<p>The fact remains that WashU is more selective than Northwestern...and if this housing shortage is the real deal, then next year will be a good deal harder. And already it was hard enough this year, with an 18%ish admit rate this year by most estimates. Next year? It will be a few percent lower I'd think. Eventually WashU will need to eliminate merit scholarships altogether, although that may be a good five or ten years from now.</p>

<p>Also, I hear that Northwestern is switching to common app...so Northwestern may experience a surge in applications this year.</p>

<p>buddy, what is wash u's yield and what is northwestern's yield?</p>

<p>northwestern's class size is 1950</p>

<p>wash u is 1100-1200</p>

<p>i would definetely hope that Northwestern was taking more than 4000 kids that wash u is taking when it is almost 2 X as large.</p>

<p>By your logic, the bigger the school is, the harder it should be to get into...that would mean that Northwestern should be harder to get into a school like Swarthmore (which is similar in admissions stats as WashU but is still smaller). Would you like Northwestern's class size to shrink down by like 500 or 600 so it can match WashU's? How about even more so it can match Swarthmore? Then you MIGHT be happy with the increased selectivity. And somehow you think that Northwestern's yield is so much larger than WashU's, when in fact this year they are almost the same.</p>

<p>WashU's class size 1100-1200 students? You're kind of off there. WashU's class size is 1350-1400 (last year's entering class was 1388 students)...and this year their yield increased so much that they overenrolled that number by like 100 (1470 is the official number I think). So Northwestern isn't quite that much bigger than WashU...maybe 40% larger...but not almost 100% larger as you put it. Nice try though.</p>

<p>Additionally, WashU's yield is estimated to be almost 40% this year, not much unlike Northwestern (which is like 41% according to their web site). Expect WashU's number to continue to increase as the years go on. Next year is expected to be a record difficult year to get into WashU...so look out. As much as some people seem to dislike WashU's rise in prominence, it looks as though, for now, not much is in its way to stop it.</p>

<p>i have nothinig against it</p>

<p>in fact, i am visiting it on tuesday (accepted as a transfer)</p>

<p>i dont think i am going, but if i love it, i'll go</p>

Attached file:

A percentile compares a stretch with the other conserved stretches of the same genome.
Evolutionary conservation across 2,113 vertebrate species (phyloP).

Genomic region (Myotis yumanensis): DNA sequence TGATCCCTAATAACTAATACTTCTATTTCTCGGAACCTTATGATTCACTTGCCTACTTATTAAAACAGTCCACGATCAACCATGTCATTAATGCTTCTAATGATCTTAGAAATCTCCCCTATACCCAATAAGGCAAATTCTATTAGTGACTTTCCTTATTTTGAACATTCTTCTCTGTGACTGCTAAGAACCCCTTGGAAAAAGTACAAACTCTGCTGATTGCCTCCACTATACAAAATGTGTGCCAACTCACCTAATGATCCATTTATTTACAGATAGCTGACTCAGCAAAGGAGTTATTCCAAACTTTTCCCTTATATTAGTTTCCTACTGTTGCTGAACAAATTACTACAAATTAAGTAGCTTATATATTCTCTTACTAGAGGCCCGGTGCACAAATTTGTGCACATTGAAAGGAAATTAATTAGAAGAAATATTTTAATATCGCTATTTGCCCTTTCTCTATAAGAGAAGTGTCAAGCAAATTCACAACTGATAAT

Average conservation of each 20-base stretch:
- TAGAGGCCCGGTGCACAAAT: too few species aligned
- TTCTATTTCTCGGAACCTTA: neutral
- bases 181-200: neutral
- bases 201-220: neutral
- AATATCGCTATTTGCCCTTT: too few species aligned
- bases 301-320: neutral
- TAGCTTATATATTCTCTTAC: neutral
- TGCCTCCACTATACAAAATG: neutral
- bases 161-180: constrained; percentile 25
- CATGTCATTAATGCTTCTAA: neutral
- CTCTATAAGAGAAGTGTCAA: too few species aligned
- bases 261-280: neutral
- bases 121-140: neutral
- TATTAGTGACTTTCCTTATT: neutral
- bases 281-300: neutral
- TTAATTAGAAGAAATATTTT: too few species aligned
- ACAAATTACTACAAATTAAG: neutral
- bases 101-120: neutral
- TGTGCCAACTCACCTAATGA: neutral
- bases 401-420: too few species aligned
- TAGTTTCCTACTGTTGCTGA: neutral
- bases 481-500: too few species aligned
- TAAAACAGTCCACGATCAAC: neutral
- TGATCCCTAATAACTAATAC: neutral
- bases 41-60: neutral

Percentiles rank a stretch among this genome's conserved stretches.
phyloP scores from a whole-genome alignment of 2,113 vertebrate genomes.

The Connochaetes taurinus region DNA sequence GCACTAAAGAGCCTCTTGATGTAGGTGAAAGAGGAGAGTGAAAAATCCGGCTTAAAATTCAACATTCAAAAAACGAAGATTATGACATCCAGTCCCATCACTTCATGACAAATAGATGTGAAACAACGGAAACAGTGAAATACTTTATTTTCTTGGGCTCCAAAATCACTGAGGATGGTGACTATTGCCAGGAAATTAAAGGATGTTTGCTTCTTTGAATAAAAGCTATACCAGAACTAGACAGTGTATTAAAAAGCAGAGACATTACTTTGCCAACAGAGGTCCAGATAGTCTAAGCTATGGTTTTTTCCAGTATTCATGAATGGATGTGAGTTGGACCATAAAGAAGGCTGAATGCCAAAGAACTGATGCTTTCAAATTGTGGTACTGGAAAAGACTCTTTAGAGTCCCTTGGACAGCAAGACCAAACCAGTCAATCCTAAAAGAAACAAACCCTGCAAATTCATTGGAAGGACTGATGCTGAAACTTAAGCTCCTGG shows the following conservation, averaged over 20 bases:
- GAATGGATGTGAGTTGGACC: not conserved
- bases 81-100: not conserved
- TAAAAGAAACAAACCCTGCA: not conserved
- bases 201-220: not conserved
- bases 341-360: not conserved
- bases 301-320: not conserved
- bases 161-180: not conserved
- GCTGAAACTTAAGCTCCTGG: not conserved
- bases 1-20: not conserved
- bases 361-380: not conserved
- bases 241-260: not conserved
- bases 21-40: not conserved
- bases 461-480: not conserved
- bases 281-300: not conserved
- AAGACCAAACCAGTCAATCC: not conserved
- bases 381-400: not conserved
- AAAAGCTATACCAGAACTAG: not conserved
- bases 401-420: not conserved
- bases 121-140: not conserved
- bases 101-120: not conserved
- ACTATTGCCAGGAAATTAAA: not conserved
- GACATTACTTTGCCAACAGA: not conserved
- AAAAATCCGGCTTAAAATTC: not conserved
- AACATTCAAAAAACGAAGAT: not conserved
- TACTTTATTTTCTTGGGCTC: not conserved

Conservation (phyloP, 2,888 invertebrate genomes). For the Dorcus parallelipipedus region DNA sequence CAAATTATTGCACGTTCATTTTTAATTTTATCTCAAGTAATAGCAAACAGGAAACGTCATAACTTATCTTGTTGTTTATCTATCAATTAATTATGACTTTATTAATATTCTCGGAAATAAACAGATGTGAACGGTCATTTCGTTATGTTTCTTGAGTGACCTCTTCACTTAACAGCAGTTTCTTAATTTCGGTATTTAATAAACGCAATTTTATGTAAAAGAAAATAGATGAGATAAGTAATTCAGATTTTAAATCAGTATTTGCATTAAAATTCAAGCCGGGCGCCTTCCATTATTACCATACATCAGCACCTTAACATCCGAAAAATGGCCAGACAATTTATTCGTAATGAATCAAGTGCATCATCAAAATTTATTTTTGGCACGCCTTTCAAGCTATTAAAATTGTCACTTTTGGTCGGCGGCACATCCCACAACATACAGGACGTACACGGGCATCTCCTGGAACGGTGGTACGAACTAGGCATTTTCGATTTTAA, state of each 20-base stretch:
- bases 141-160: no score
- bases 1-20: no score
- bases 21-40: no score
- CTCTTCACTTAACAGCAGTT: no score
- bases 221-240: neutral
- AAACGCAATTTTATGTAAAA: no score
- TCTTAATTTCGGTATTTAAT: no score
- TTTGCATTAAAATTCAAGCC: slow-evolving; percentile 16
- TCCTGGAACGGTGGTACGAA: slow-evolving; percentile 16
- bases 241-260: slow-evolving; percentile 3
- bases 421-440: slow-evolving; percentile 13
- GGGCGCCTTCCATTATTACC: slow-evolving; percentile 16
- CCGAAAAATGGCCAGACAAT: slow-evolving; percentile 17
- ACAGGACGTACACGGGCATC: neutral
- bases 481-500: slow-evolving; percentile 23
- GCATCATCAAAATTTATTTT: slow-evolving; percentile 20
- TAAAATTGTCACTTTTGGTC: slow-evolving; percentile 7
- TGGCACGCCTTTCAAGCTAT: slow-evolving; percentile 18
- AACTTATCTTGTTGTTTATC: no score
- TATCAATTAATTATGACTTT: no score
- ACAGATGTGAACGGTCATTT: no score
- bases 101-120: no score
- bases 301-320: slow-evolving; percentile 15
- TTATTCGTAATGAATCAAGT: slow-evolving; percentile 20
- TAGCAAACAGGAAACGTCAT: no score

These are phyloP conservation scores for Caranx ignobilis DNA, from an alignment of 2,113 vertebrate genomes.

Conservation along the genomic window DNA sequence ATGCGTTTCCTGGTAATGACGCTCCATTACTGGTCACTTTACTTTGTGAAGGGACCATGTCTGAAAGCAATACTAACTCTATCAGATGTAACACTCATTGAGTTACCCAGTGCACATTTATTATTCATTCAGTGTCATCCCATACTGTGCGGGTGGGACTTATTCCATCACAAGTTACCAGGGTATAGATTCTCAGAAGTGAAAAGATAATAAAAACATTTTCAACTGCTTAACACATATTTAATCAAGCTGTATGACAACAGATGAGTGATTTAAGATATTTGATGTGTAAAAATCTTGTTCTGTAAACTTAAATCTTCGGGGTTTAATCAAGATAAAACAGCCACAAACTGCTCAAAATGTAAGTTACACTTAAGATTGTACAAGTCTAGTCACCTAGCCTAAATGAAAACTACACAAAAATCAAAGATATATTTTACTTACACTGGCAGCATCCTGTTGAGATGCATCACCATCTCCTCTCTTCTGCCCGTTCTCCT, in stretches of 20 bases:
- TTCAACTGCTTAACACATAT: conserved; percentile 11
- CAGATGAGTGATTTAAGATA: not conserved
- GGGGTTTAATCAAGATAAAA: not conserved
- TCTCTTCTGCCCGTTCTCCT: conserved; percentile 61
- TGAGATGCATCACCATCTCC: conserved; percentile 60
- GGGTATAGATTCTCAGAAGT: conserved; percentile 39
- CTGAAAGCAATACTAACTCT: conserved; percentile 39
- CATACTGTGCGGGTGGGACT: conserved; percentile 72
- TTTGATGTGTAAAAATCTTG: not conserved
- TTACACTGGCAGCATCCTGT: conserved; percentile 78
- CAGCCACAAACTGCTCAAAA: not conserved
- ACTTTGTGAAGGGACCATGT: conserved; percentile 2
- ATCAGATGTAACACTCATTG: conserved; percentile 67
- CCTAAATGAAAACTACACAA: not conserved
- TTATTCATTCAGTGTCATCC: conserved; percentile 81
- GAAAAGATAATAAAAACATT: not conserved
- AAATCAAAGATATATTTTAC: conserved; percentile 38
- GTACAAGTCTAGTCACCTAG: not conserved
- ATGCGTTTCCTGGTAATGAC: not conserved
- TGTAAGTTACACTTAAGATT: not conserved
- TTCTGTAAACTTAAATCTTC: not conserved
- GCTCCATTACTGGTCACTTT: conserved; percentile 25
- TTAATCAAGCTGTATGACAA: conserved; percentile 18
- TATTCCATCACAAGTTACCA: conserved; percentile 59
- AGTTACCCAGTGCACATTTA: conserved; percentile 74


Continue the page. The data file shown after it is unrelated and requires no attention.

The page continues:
<p>Yes, WASH U is a good school. I don’t want to hear about this "housing shortage" crap as a reason why though. Bad planning on the part of the university does not mean it's a good school. :rolleyes: Also, top schools that give out large amounts of merit aid usually do so because they know that they would lose students to other schools if they did not. Why do you think the Ivy League does not do this…. Hmm... I’m more than sure that if Northwestern started giving out boatloads of merit aid, it would have more people apply and thus a lower acceptance rate. I've said it before, and I’ll say it again: lower acceptance rates do not make schools more selective, as some of the people who apply to top schools have almost no chance of being admitted to said schools.</p>

<p>The housing shortage wasn't cited to prove WashU's overall quality as a school; it is instead being used to explain why selectivity will increase next year. Furthermore, WashU's merit aid programs ("boatloads"? I'd beg to differ) don't make it an inherently less worthy school than Northwestern. WashU is simply trying to increase its appeal to especially strong applicants to compensate for the fact that it is unquestionably less of a household name than many of the Ivies, for example. And it works. The topic at hand here isn't a question of which school is of a higher quality (I'd still side with WU) but instead which school will be tougher in the admissions game next year, so the answer is WashU, independent of the merit aid issue and as a result of the housing crunch. Your last statement about the difference between selectivity and acceptance rates isn't quite as relevant here, because the student in question does have a chance at any of these schools (JHU, NW, WU). He's not one of those random kids who wakes up one morning and decides to apply to Harvard.</p>